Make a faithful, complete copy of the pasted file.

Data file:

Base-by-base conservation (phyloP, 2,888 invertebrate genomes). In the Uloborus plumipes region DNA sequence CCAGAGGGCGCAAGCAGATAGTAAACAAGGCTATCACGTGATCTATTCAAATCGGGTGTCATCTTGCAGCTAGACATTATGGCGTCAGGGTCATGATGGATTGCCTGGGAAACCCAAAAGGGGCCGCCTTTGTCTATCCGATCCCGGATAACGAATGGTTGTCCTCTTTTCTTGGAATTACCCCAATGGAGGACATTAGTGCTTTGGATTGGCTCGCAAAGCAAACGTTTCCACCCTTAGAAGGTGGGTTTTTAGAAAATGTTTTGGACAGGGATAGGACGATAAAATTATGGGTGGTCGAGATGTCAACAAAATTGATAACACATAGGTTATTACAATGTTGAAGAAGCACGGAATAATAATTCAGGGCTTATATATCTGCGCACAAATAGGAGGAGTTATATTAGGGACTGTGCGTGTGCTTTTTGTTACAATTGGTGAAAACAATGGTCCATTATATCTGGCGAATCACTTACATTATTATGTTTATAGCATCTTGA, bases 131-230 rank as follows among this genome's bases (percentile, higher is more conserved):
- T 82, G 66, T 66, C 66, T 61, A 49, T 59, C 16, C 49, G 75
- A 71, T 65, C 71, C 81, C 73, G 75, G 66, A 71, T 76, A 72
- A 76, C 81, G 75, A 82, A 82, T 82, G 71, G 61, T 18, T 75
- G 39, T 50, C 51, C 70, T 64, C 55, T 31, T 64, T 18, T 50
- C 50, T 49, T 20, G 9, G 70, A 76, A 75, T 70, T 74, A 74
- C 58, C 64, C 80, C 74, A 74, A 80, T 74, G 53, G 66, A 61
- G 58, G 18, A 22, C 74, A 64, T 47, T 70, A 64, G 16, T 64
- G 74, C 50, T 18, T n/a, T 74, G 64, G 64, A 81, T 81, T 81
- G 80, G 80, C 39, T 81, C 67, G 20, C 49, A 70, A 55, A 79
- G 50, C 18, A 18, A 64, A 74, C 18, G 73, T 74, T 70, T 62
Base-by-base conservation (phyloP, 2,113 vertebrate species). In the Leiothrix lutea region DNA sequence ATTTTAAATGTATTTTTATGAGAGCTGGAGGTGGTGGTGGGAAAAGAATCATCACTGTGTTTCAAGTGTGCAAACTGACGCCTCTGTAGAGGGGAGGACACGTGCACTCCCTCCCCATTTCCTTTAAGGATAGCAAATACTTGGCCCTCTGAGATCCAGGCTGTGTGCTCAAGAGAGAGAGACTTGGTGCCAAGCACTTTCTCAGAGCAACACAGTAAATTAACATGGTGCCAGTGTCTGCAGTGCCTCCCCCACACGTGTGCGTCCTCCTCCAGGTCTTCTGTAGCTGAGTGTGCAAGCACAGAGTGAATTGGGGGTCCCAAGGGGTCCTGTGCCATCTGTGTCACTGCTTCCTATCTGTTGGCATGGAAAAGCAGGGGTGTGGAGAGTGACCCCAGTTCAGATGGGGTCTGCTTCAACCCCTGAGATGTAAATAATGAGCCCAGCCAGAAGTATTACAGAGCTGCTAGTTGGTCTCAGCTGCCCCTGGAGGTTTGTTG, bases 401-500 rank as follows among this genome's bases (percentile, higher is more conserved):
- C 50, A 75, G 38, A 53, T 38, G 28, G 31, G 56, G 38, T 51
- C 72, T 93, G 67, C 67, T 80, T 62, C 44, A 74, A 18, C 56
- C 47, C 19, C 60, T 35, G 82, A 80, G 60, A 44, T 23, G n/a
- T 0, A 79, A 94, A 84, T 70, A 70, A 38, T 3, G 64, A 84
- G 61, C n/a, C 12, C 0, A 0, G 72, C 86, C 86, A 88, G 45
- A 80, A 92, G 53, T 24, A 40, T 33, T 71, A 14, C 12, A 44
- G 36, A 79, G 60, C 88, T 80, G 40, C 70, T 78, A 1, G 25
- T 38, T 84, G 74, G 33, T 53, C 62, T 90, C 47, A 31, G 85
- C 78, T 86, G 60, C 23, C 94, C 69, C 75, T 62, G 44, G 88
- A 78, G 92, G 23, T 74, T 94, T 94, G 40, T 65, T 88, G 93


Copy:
Base-by-base conservation (phyloP, 2,888 invertebrate genomes). In the Uloborus plumipes region DNA sequence CCAGAGGGCGCAAGCAGATAGTAAACAAGGCTATCACGTGATCTATTCAAATCGGGTGTCATCTTGCAGCTAGACATTATGGCGTCAGGGTCATGATGGATTGCCTGGGAAACCCAAAAGGGGCCGCCTTTGTCTATCCGATCCCGGATAACGAATGGTTGTCCTCTTTTCTTGGAATTACCCCAATGGAGGACATTAGTGCTTTGGATTGGCTCGCAAAGCAAACGTTTCCACCCTTAGAAGGTGGGTTTTTAGAAAATGTTTTGGACAGGGATAGGACGATAAAATTATGGGTGGTCGAGATGTCAACAAAATTGATAACACATAGGTTATTACAATGTTGAAGAAGCACGGAATAATAATTCAGGGCTTATATATCTGCGCACAAATAGGAGGAGTTATATTAGGGACTGTGCGTGTGCTTTTTGTTACAATTGGTGAAAACAATGGTCCATTATATCTGGCGAATCACTTACATTATTATGTTTATAGCATCTTGA, bases 131-230 rank as follows among this genome's bases (percentile, higher is more conserved):
- T 82, G 66, T 66, C 66, T 61, A 49, T 59, C 16, C 49, G 75
- A 71, T 65, C 71, C 81, C 73, G 75, G 66, A 71, T 76, A 72
- A 76, C 81, G 75, A 82, A 82, T 82, G 71, G 61, T 18, T 75
- G 39, T 50, C 51, C 70, T 64, C 55, T 31, T 64, T 18, T 50
- C 50, T 49, T 20, G 9, G 70, A 76, A 75, T 70, T 74, A 74
- C 58, C 64, C 80, C 74, A 74, A 80, T 74, G 53, G 66, A 61
- G 58, G 18, A 22, C 74, A 64, T 47, T 70, A 64, G 16, T 64
- G 74, C 50, T 18, T n/a, T 74, G 64, G 64, A 81, T 81, T 81
- G 80, G 80, C 39, T 81, C 67, G 20, C 49, A 70, A 55, A 79
- G 50, C 18, A 18, A 64, A 74, C 18, G 73, T 74, T 70, T 62
Base-by-base conservation (phyloP, 2,113 vertebrate species). In the Leiothrix lutea region DNA sequence ATTTTAAATGTATTTTTATGAGAGCTGGAGGTGGTGGTGGGAAAAGAATCATCACTGTGTTTCAAGTGTGCAAACTGACGCCTCTGTAGAGGGGAGGACACGTGCACTCCCTCCCCATTTCCTTTAAGGATAGCAAATACTTGGCCCTCTGAGATCCAGGCTGTGTGCTCAAGAGAGAGAGACTTGGTGCCAAGCACTTTCTCAGAGCAACACAGTAAATTAACATGGTGCCAGTGTCTGCAGTGCCTCCCCCACACGTGTGCGTCCTCCTCCAGGTCTTCTGTAGCTGAGTGTGCAAGCACAGAGTGAATTGGGGGTCCCAAGGGGTCCTGTGCCATCTGTGTCACTGCTTCCTATCTGTTGGCATGGAAAAGCAGGGGTGTGGAGAGTGACCCCAGTTCAGATGGGGTCTGCTTCAACCCCTGAGATGTAAATAATGAGCCCAGCCAGAAGTATTACAGAGCTGCTAGTTGGTCTCAGCTGCCCCTGGAGGTTTGTTG, bases 401-500 rank as follows among this genome's bases (percentile, higher is more conserved):
- C 50, A 75, G 38, A 53, T 38, G 28, G 31, G 56, G 38, T 51
- C 72, T 93, G 67, C 67, T 80, T 62, C 44, A 74, A 18, C 56
- C 47, C 19, C 60, T 35, G 82, A 80, G 60, A 44, T 23, G n/a
- T 0, A 79, A 94, A 84, T 70, A 70, A 38, T 3, G 64, A 84
- G 61, C n/a, C 12, C 0, A 0, G 72, C 86, C 86, A 88, G 45
- A 80, A 92, G 53, T 24, A 40, T 33, T 71, A 14, C 12, A 44
- G 36, A 79, G 60, C 88, T 80, G 40, C 70, T 78, A 1, G 25
- T 38, T 84, G 74, G 33, T 53, C 62, T 90, C 47, A 31, G 85
- C 78, T 86, G 60, C 23, C 94, C 69, C 75, T 62, G 44, G 88
- A 78, G 92, G 23, T 74, T 94, T 94, G 40, T 65, T 88, G 93